Category Archives: Thriving

How to write a book – A Play

I’m listening to an interview of author Janice Day who wrote about her breast cancer experience. I like her style and her struggle to find a story format to suit her story.  You can listen to the podcast at  Creative Breakthrough Podcast 1 with Jurgen Wolff.

Janice talks about studying screen writing and being interested in Aristotle’s analysis of the three act play into pity, fear and catharsis.

It’s is a great description of this year’s book writing course and explains my different bouts of writer’s block.

How to Write a Book – A Play
Act I: Pity.
Scene: A desk, a computer, an empty chair.
A woman walks into the room, looks at the computer and wails “oh woe is me, I can’t write a book. I’m doomed.”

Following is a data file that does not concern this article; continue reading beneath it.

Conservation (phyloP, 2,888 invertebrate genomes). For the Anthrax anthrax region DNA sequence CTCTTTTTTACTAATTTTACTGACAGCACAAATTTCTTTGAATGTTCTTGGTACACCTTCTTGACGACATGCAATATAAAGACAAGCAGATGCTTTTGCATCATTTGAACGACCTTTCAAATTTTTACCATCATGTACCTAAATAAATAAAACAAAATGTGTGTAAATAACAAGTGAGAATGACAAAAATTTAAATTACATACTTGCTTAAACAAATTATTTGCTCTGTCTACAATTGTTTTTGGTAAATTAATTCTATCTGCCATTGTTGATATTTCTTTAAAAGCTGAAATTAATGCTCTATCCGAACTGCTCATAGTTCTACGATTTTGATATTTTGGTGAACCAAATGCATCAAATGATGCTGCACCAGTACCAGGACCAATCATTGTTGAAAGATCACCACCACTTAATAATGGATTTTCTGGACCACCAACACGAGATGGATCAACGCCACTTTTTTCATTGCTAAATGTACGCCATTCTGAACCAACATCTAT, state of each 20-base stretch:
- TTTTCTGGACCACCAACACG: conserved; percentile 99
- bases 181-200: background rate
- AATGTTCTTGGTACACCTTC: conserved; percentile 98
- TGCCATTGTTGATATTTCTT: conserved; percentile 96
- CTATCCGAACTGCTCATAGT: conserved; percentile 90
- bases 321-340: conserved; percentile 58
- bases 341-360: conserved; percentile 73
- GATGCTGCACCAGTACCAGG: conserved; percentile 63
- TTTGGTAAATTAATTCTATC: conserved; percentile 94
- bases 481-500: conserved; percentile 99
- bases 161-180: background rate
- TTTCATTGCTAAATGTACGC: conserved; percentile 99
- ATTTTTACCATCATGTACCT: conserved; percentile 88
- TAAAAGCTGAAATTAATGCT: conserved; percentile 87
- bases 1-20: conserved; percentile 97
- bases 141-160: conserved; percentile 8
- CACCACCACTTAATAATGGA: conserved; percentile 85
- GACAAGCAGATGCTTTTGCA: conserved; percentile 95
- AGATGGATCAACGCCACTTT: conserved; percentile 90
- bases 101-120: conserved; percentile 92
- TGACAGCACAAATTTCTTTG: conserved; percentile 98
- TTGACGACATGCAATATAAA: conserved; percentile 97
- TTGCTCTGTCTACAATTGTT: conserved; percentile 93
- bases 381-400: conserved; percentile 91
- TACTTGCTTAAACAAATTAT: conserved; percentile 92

Act II: Fear.
Scene: The woman sits on the chair and starts typing, then stops and screeches “oh no, I can write a book… oooh, but it won’t be good enough and people will snigger behind my back. I’m doomed if I do and doomed if I dont.”
Act III: Catharsis.
Scene: The woman sits in the chair, typing on the keyboard. The screen comes into focus and we see the words  “the end”. She leans back takes a deep breath, exhales audibly, smiles and says: “wow, so that’s how you write a book.  I’ll be damned.”

 

Why we must celebrate the small wins

A great way to start the week listening to Tim Ferriss’ podcast with Chase Jarvis.

I especially love his comments about the really important reason for celebrating the small wins.

As Tim explains it: we want to be creative because we want to do great work and we want to do great work to feel good about ourselves and if we give ourselves small doses of feeling successful throughout the creative process, rather than just at the end, we get better at celebrating the big wins too.

So true.

Sending good intentions to the universe doesn’t give us what we want… we achieve what we wish at a speed determined by our cultural beliefs and by the strength of the actions we take that confirm our intrinsic worth.
The MindBody Code, Dr Mario Martinez

Five Questions to help Get Unstuck